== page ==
- The Washington Times - Wednesday, December 1, 2004

In some ways, German automaker BMW can’t win.

Despite steadily climbing sales and a continually enhanced image as the producer of the ultimate driving machines, BMW had been harshly criticized in some corners for being seemingly incapable of breaking out of its traditional design scheme, as handsome as it is. Critics charged BMW’s models were nothing more than small (3 Series), medium (5 Series) and large (7 Series) versions of the same basic styling.

It was against that backdrop that Milwaukee-born Chris Bangle became BMW’s top designer. His mission was to make the models of varying sizes and prices resemble each other as family, but not be identical twins, or triplets.

His first stab at the effort was the top-of-the-line 7 Series introduced four years ago. And if BMW thought the early criticism was harsh — well, it hadn’t seen anything like the arrows that would be slung at the styling of its new flagship sedan.

Critics hated the 7 Series’ new look, especially its hind end. Even more despised was the 7 Series’ complicated iDrive system, a single, video-game-like knob that controlled virtually all of the comfort and convenience functions, like the audio, climate control and navigation systems.

Following the 7 Series’ introduction, a “Stop Chris Bangle” Web site was established by critics. It asks visitors to petition BMW to fire him. Mr. Bangle will not be fired. In fact, he clearly has BMW’s blessing as he has been promoted to be in charge of design of two other classics, Mini and Rolls-Royce, now owned by BMW.

Nevertheless, word from Bavaria is that some inside BMW regret the 7 Series’ radical styling. While sales of the new 7 Series have been strong, profits have softened, as it hasn’t sold at full sticker price in some markets. Further, some insiders worry the damage to public perception may be long-lasting.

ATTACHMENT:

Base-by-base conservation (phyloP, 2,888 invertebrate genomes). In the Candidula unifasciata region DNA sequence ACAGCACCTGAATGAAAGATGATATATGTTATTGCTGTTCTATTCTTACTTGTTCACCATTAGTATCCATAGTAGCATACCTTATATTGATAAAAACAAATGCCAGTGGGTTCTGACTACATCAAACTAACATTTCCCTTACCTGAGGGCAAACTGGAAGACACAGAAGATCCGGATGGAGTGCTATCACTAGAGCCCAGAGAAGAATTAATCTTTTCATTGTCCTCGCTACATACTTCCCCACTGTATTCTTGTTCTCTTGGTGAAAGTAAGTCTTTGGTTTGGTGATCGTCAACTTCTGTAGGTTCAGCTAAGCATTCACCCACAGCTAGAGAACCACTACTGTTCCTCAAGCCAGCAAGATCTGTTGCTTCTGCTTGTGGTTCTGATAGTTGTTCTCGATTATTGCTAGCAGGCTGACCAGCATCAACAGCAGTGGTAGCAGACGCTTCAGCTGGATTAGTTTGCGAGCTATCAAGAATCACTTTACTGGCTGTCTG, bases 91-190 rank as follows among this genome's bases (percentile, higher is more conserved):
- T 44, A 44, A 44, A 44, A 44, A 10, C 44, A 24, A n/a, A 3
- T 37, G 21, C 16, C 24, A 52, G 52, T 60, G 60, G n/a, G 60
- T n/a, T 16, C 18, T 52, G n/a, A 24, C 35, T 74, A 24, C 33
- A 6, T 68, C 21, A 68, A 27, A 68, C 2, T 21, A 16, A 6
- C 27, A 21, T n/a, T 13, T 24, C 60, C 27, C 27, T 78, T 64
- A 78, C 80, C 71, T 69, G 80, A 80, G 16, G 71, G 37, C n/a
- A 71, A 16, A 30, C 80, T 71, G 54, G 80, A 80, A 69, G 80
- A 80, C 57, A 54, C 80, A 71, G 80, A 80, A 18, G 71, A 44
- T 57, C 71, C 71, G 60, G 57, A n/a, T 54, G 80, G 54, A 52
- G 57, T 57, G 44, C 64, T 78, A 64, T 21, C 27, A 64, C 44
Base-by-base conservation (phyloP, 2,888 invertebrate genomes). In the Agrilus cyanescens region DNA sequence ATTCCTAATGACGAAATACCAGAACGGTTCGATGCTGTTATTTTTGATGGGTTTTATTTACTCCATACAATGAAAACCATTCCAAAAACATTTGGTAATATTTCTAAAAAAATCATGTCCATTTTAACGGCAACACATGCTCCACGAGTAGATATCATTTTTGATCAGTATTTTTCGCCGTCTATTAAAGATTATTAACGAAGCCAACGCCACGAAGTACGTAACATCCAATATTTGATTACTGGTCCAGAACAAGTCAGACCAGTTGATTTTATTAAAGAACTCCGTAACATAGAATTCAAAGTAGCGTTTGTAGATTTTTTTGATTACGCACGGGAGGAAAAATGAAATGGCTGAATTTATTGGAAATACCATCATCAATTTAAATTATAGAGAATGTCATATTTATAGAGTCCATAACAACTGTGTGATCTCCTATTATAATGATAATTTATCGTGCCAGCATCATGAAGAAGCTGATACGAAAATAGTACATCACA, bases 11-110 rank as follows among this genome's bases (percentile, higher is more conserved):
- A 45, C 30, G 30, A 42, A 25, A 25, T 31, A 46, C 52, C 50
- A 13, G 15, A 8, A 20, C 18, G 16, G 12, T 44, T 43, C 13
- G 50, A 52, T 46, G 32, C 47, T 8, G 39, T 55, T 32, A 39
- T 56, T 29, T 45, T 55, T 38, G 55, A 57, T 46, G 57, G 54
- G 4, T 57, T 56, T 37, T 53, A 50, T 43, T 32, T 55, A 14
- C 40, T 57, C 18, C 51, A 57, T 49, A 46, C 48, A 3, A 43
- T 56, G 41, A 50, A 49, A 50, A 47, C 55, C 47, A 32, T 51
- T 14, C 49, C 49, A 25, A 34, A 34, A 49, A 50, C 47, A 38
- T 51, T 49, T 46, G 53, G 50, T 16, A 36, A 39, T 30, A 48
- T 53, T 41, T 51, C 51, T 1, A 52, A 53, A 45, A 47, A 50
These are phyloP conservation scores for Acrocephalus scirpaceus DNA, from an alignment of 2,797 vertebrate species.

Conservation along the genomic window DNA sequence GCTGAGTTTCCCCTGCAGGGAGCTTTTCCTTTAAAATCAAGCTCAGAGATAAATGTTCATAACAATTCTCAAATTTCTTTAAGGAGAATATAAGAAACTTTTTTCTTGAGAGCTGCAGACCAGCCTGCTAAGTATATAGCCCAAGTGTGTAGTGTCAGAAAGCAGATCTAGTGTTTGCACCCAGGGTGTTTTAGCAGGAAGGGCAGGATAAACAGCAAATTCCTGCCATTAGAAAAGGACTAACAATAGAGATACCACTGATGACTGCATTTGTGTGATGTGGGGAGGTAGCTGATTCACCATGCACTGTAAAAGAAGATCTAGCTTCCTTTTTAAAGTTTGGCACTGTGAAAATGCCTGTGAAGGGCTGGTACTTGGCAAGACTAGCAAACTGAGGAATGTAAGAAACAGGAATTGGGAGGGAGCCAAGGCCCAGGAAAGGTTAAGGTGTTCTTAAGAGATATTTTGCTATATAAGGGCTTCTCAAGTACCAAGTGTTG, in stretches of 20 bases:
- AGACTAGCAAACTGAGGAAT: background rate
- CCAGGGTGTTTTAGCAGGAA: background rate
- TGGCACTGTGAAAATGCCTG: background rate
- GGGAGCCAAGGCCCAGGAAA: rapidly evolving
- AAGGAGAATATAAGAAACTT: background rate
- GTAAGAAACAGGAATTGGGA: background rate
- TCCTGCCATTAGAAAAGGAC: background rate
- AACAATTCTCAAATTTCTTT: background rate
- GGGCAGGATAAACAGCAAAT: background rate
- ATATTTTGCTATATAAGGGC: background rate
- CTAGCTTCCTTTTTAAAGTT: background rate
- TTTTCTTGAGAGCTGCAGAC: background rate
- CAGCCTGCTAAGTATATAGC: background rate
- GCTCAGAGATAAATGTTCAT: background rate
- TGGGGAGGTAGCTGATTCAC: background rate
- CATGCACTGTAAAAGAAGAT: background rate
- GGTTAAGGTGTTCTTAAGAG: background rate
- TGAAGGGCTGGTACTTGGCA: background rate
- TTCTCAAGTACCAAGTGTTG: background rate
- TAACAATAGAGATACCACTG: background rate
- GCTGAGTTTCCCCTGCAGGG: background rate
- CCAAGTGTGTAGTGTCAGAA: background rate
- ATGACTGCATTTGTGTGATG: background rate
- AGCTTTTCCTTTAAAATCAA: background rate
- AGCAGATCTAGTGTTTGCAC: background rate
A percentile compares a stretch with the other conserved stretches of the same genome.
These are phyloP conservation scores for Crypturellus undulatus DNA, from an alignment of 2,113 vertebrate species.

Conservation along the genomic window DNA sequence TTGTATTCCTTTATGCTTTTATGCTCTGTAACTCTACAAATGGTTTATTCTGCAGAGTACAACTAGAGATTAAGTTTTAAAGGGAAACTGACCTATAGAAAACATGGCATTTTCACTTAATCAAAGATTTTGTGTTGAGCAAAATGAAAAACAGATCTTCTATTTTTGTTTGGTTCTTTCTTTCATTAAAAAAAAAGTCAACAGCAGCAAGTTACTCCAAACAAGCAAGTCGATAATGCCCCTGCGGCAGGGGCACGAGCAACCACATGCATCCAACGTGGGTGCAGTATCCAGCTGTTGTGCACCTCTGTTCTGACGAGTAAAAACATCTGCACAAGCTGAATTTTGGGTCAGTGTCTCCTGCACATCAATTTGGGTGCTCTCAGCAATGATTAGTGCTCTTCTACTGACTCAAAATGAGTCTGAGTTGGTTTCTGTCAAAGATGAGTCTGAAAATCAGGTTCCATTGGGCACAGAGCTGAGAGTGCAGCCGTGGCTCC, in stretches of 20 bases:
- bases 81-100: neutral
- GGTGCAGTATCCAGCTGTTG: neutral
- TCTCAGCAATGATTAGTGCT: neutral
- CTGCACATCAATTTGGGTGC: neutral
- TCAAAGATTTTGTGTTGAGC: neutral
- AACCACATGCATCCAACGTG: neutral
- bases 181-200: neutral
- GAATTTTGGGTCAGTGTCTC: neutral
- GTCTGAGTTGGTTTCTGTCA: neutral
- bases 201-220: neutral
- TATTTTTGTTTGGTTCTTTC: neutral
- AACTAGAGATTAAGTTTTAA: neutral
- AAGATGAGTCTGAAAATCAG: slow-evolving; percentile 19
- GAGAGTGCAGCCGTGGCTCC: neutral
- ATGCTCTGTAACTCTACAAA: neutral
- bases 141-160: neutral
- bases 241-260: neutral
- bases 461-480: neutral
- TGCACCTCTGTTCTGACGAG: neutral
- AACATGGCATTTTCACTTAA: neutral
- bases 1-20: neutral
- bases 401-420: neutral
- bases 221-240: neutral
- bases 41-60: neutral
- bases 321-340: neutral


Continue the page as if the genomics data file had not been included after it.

A revised 7 Series is reportedly a toned-down design, especially on the back side. And word is the iDrive will be simplified for a second time.

At the same time, BMW played it safe with its upcoming 3 Series, its high-volume model that is considered the gold standard of entry-luxury cars. The first version of the 3 Series will be introduced alongside the face-lifted 7 Series at the Geneva Motor Show in March and goes on sale shortly thereafter. Other versions, including a sedan, convertible and station wagon, will be introduced at subsequent auto shows and go on sale after those debuts.

BMW says the fifth-generation 3 Series design maintains the classic BMW shape. Its rear, instead of resembling the love-or-hate 7 Series, mimics the 5 Series, which has been far less criticized. Hints of the X3 sport utility and smaller 1 Series can be seen in its face. The controversial iDrive will be offered, but as an option.

The new 3 Series is longer and wider than the one it replaces, providing more interior space. It will feature a push-button starter that only requires the transmitter (which replaces the key) be somewhere in the car. The memory part of it sets the driver’s preferences for power seat position, mirrors, automatic climate control and, if equipped with optional iDrive, the radio station presets.

The 3 Series will be offered with a choice of two inline, six-cylinder engines. A new 258-horsepower 3.0-liter powers the 330i. The 325i comes with a 210-horsepower six-cylinder. All models will be offered with a choice of a standard six-speed manual transmission or optional six-speed Steptronic automatic transmission that can be manually shifted without a clutch.

Incorporated into the new 3 Series is BMW’s latest version of Dynamic Stability Control. A new brake-drying feature improves braking in wet weather; it uses the rain sensor and/or wipers to detect wet brakes and gently rubs the brake pads on the rotors to help keep the pad surface dry. A new Brake Standby feature reduces braking response time by preparing the brakes for application when the driver abruptly lifts off the accelerator pedal. The new Starting Assistant feature is designed to prevent rollback when starting off on a grade without having to use the brake pedal or handbrake.

BMW further boasts the 3 Series will be the first in its entry-luxury class to offer active steering, which is offered on its bigger sibling, the 5 Series.

The 3 Series can be equipped with two-stage adaptive brake lights that increase the brake-light area in hard braking or whenever ABS is activated. Xenon Adaptive Headlights, which turn when the front wheels turn, are optional for greater illumination around corners and bends.

Run-flat tires are standard.

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